Now, here’s to hoping I remember this in the future, even when I have larger class sizes!

Changes for 2019-2020

I went into the school year knowing I wanted to be purposeful about making some changes in my classroom so that I didn’t go through the year on autopilot repeating everything I did last year.  However, when the year started, I didn’t have a clear idea of what those changes would be.  A few weeks into the year, I’ve found my “thing” for the year.

Change 1:  Feedback on Tests

While going through my master’s program, I started grading review worksheets and quizzes by highlighting students mistakes after seeing this on the Teaching Channel.  I didn’t feel ready to grade tests that way at that time.  That was two school years ago, and last year, since I was no longer doing action research for my master’s, I only graded the review worksheets that way.  I’ve always dreaded handing back tests in class.  Students didn’t look over them how I hoped they would, and it became something I put off doing.

During a conversation with my department, one of my colleagues talked about how she gives feedback on tests by highlighting student mistakes.  As a result of that conversation, I decided to go back to giving feedback that way this year, including tests.

I know it will take a few times of going through the process to work out a system that works for both my students and me, but after going through it once with most of my classes, I truly feel this is a better system than what I was doing in the past.  I was hesitant to try because I couldn’t picture exactly how the process would work or that I could get buy in from all of my students.  Ultimately, I decided that even if my students even gain one thing from looking more closely at their mistakes, it is worth it.

Change 2:  Non-Math Test Question

I’ve used Sara Van Der Werf’s name tents the last several years, and I’ve wanted to try to find ways to keep the conversation going throughout the school year.  I want to be a student of my students all year long.

I decided to add a place for this on all of my tests.  I’m asking students a non-math/school question and respond to each student the way I do on the name tents.  So far I’ve pulled the questions from this Chat Pack, something I picked up at a thrift store years ago.  The first question I asked was, “What event or activity in the next few months are you looking forward to more than anything else?”  Some of my students assumed the question meant in math or in school, so next year I may ask something that is more obvious that it doesn’t need to relate to school at all.  The next question I asked was what state they would choose to live in and why.  I loved getting a glimpse into the thinking of middle schoolers!

On the name tents, I don’t typically ask students questions or give them prompts, as I want to conversation to be more organic and for them to share with me whatever they want.  So far, the questions on the tests have been much more direct.  I may change that in the future so that it’s more open ended.

Here are a few other small changes or classroom hacks I’ve been using this year.

Random Grouping

I noticed last year that when I would number students off for groups, I continually heard, “I’m always with_____.”  Even though I tried to be “random” about how I numbered students, I obviously didn’t do a very good job of it.  I know this is NOTHING new, but I finally started using cards to put students in pairs.  I use two different colored decks (blue and red) and students are partners with the same card of the other deck.  One of my classes has struggled to stay focused and work during work time.  A student suggested that I pair boys with girls to help keep them focused.  Because I have two different colored decks, I now give girls one color and boys the other.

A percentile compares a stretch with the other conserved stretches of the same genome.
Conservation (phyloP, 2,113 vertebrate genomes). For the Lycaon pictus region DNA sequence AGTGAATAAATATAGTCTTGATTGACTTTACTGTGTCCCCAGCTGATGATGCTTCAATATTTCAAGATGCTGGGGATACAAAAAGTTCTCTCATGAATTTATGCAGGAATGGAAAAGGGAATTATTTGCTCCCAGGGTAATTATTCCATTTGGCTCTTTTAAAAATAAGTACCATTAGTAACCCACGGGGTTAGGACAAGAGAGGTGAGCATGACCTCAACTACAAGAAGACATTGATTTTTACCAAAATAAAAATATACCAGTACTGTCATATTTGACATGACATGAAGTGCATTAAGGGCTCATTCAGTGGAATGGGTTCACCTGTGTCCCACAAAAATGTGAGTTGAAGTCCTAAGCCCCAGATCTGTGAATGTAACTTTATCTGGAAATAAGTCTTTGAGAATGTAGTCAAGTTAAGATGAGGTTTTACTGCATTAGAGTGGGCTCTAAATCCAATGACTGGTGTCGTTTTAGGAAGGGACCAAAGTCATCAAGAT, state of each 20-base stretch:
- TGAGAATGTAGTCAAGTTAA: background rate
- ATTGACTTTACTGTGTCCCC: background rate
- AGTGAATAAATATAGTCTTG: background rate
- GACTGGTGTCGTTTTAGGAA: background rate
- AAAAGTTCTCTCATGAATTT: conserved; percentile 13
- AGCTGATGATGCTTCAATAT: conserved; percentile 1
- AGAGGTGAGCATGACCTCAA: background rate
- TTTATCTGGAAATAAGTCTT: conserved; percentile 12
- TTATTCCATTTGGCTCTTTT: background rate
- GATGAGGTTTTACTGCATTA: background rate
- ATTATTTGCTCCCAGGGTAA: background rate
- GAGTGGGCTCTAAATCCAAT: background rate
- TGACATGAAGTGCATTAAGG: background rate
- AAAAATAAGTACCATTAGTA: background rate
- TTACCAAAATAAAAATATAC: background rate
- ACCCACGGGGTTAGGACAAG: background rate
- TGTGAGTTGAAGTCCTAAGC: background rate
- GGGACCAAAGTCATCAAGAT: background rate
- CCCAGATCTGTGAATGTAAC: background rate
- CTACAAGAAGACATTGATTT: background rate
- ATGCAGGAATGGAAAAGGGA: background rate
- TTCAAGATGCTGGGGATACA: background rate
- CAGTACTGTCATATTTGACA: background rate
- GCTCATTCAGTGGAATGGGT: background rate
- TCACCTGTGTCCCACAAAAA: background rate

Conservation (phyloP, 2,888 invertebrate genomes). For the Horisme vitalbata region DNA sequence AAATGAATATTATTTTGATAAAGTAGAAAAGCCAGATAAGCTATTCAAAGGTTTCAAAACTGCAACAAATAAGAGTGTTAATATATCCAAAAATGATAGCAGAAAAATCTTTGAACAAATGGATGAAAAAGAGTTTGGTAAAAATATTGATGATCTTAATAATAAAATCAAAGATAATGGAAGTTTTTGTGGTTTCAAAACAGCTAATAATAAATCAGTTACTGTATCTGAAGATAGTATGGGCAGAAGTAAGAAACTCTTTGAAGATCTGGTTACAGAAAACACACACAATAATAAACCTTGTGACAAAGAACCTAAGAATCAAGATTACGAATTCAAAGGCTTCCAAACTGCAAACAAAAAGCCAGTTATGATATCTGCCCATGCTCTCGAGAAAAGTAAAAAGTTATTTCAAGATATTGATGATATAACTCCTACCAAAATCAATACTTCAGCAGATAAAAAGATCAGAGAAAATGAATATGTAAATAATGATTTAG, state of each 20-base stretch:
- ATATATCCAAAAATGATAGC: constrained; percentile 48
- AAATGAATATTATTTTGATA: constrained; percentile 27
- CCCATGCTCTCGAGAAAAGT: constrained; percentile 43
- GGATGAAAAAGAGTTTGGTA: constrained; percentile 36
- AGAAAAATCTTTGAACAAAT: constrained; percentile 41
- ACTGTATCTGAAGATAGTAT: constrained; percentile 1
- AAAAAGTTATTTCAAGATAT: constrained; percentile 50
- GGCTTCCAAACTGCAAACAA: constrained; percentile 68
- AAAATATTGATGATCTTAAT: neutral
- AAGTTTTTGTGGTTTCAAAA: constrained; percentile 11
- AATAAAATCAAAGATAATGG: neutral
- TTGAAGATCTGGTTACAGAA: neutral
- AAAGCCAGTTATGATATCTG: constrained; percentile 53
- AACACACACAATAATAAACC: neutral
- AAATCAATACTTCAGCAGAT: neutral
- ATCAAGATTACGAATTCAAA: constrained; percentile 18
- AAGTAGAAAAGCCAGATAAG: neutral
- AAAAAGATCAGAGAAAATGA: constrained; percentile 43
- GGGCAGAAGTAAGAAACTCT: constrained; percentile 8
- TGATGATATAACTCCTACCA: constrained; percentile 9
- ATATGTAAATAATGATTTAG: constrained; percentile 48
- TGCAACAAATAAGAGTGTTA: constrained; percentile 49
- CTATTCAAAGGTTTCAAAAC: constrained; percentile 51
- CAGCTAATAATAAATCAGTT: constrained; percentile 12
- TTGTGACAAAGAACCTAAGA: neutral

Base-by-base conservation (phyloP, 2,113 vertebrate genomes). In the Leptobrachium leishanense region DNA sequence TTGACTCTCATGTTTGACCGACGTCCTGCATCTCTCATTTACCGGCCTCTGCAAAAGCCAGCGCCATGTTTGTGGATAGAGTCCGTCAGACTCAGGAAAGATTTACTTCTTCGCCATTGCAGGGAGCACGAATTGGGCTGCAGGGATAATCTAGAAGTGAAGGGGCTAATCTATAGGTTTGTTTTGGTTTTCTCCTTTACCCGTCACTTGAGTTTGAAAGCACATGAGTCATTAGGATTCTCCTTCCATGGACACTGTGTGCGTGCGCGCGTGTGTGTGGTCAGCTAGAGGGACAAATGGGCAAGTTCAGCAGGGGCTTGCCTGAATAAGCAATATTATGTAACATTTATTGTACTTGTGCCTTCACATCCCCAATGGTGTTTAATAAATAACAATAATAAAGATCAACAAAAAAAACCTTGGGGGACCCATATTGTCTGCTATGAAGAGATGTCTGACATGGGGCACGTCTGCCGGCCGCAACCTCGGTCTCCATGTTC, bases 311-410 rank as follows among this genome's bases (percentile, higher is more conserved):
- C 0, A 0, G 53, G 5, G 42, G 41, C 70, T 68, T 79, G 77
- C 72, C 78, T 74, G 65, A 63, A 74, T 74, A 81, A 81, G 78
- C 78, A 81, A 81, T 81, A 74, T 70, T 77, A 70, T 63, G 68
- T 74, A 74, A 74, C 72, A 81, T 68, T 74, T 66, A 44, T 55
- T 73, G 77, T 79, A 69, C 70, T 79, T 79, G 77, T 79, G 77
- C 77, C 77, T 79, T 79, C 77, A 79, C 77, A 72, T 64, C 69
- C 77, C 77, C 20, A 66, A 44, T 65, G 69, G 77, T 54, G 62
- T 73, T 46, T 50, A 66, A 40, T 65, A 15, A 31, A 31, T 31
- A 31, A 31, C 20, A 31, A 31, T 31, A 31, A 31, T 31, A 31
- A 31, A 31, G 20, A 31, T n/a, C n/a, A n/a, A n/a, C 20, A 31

I can also somewhat rig the partners if I need to.  I got this idea from somewhere online.  If I need to, when I’m getting the cards ready, I find one pair of matching cards and put them so I know where those two cards are as I’m passing the cards out.  If I have two students who cannot handle working together, I make sure to give one of them the “rigged” card and make sure the other student doesn’t get the other rigged card.  I’ve also used this when I have a student who struggles to work with a partner.  As much as I work with my students on how to work together in groups regardless of who their partner is, sometimes I just need a certain student to participate in what we are doing that day.  I will ask the student prior to putting the groups together if there is a student that would be a good partner for them that day or someone they shouldn’t be paired up with that day.  I make sure to give the student I talked to one of the “rigged” cards and pass out the other card according to the conversation I had with the student.

Class Sizes

This is something I can’t believe has taken me 6 years to start doing.  In the front of my planner where I write down the names of absent students, I put a post it with how many students are in each of my classes.  I use this to figure out how to have students number off for groups.  I’ve found this to make putting students in groups go more efficiently.  For example, if it’s 3rd hour and 2 students are absent, I check the post it to see that I have 21 students, so with 2 gone, I have 19 and count off accordingly.


I give students several short 1 to 2 question quizzes throughout each unit.  When I gave the first one, I told my students that I would grade one of the two questions.  Honestly, I did this sort of for selfish reasons, I was looking to cut down the time it took to grade them after school.  However, I realized that I actually learned a lot more by allowing students to pick the problem I graded.  I noticed which problem students avoided.  Some students attempted both and then picked one for me to grade, so I learned which problem students felt more confident in.